Archive for the tag “Ed Stetzer”

True justice points people toward Jesus the Just

Ed Stetzer writes in Sojourners magazine about new research documenting “a growing awareness of and involvement in social justice ministries among Protestant churches in the United States”:

handsTHE LEADERSHIP of 12Stone Church, a multi-campus congregation based in Gwinnett County, Ga., became increasingly concerned about how home foreclosures, rampant unemployment, and other financial strains were impacting families in metro Atlanta. They set an ambitious goal of providing relief to 5,000 families in their church and community. Eventually they raised more than $550,000 through designated gifts, many from church members who were themselves unemployed. …

Imago Dei Church in Raleigh, N.C., has mercy ministries built into the DNA of the church. They’ve adapted Rick Warren’s PEACE Plan: plant churches, evangelize the world, aid the poor and sick, care for the orphan and the oppressed, and equip leaders.

Working through the Raleigh-based nonprofit Help One Now, Imago Dei is partnering with an orphanage in Haiti and sponsoring children. Through this ministry, the church is providing basic needs, including food, clean water, and health care. They also support education programs so that the children will be equipped to one day provide for their own families. …

IMAGO DEI AND 12Stone are only two of the many Protestant churches that are not only talking about caring for others, they are taking action. More churches are finding ways to make social action a natural outflow of their missional response to the world, both locally and globally.

According to a series of telephone surveys conducted by LifeWay Research between 2008 and 2012, there is a growing awareness of and involvement in social justice ministries among Protestant churches in the United States, aimed at caring for the forgotten, disenfranchised, and oppressed.

Almost all—95 percent—of the 1,000 or more Protestant senior pastors we surveyed agreed that caring for the poor is mandated by the gospel. When pastors believe this, their churches tend to care more about social justice issues. Studies show the percentage of churches engaged in care for the poor has increased over the past four years. In 2012, 90 percent of Protestant pastors said their churches had “mobilized its members to directly engage and care for the poor in their communities,” up from 76 percent in 2009 and 85 percent in 2010.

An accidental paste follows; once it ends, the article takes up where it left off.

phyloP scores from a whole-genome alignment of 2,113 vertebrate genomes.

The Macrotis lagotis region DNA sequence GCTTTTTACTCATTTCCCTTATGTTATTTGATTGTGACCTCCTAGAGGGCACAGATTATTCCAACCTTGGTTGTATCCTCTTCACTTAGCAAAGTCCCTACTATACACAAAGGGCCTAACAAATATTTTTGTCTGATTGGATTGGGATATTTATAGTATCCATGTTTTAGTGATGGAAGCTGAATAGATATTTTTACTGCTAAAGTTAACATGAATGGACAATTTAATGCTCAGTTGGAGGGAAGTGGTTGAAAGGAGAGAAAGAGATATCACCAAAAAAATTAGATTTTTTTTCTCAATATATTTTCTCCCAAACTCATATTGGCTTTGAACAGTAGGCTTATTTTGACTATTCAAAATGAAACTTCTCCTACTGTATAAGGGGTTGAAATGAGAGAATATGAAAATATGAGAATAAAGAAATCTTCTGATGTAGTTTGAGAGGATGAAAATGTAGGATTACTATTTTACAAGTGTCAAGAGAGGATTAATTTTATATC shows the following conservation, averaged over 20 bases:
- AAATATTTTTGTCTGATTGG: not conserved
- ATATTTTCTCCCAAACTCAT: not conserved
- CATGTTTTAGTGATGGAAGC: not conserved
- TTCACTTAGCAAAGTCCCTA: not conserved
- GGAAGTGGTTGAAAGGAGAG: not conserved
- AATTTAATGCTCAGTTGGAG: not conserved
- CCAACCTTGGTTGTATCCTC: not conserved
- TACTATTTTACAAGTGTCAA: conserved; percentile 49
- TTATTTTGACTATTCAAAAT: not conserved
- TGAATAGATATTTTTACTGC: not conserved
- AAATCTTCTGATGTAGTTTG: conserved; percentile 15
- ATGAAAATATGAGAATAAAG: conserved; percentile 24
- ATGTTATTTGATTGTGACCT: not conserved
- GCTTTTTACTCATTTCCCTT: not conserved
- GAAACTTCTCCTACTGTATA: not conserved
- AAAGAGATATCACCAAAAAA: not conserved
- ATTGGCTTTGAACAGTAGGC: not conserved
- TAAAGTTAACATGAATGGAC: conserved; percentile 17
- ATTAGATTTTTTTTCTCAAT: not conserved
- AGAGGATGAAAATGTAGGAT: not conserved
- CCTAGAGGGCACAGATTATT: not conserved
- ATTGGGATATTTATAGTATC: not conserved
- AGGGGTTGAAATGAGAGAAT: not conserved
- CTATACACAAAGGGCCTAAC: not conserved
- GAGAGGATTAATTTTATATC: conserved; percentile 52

Read the full article by clicking here.

Three girls in Cleveland … and millions worldwide

help-meEd Stetzer writes:

Like most of the world, I’m horrified that a monster kidnapped and abused three girls (my daughter’s age when taken) in Cleveland. Join me in praying for these girls, their children, and their parents. The road ahead of them is long.

I held my daughters a little closer and prayed for Amanda Berry, Gina DeJesus and Michelle Knight (names matter– they are real people, not objects).

I cannot help thinking about the fact that this is, well, a horrible reality for several other families across the world. Yes, it is unusual that a man kidnapped and help hostage in this manner in a major American city, but kidnapping and sexual slavery is not unheard of– it is shockingly common around the world.

You just don’t hear about it because it is done as a business and not as a news story playing out on global television. But sexual slavery is a very real occurrence every day– and it is not what many people think. And, though trafficking may not have been involved here, it is deeply connected to such crimes globally.

Ed concludes with excellent thoughts about related statistics and solutions, which you can read by clicking here.
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The small things of God’s kingdom

Ed Stetzer writes:

The small interaction of disciples, lives, and groups is what makes their life together matter.

But that’s what makes the kingdom of God so baffling and backward-sounding to most people. Successful kingdom activity doesn’t have to come with brisk retail sales, a snazzy logo, celebrity endorsements, and a marketing campaign. It doesn’t have to generate ten million user hits or get written up in Newsweek. In fact, it’s often just the opposite. Kingdom work is typically most recognizable by how small it is.

As agents of transformation in God’s subversive kingdom, we don’t have to apologize for being few in number, focusing on one little area or need around us, making what seems to be a small impact. Our King’s own teaching tells us not to be thrown off or discouraged by worldly perspectives that minimize what we’re doing or try to stop us from getting started altogether, making us perceive our kingdom work as being too insignificant to matter.

Small strides are actually God’s deliberate design for effective growth. It’s how his kingdom happens. Jesus was born in a manger in a little town on the backside of nowhere, and today more than a billion people on the planet consider themselves His followers. That’s kingdom economy. A mustard seed “becomes a tree, so that the birds of the sky come and nest in its branches” (v. 32). Little by little it produces shocking, unexpected growth until “birds of every kind will nest under it”– representing all the nations of the world–“taking shelter in the shade of its branches” (Ezek. 17:23).

Read more here.

For information about Ed’s new book, The Subversive Kingdom, click here.

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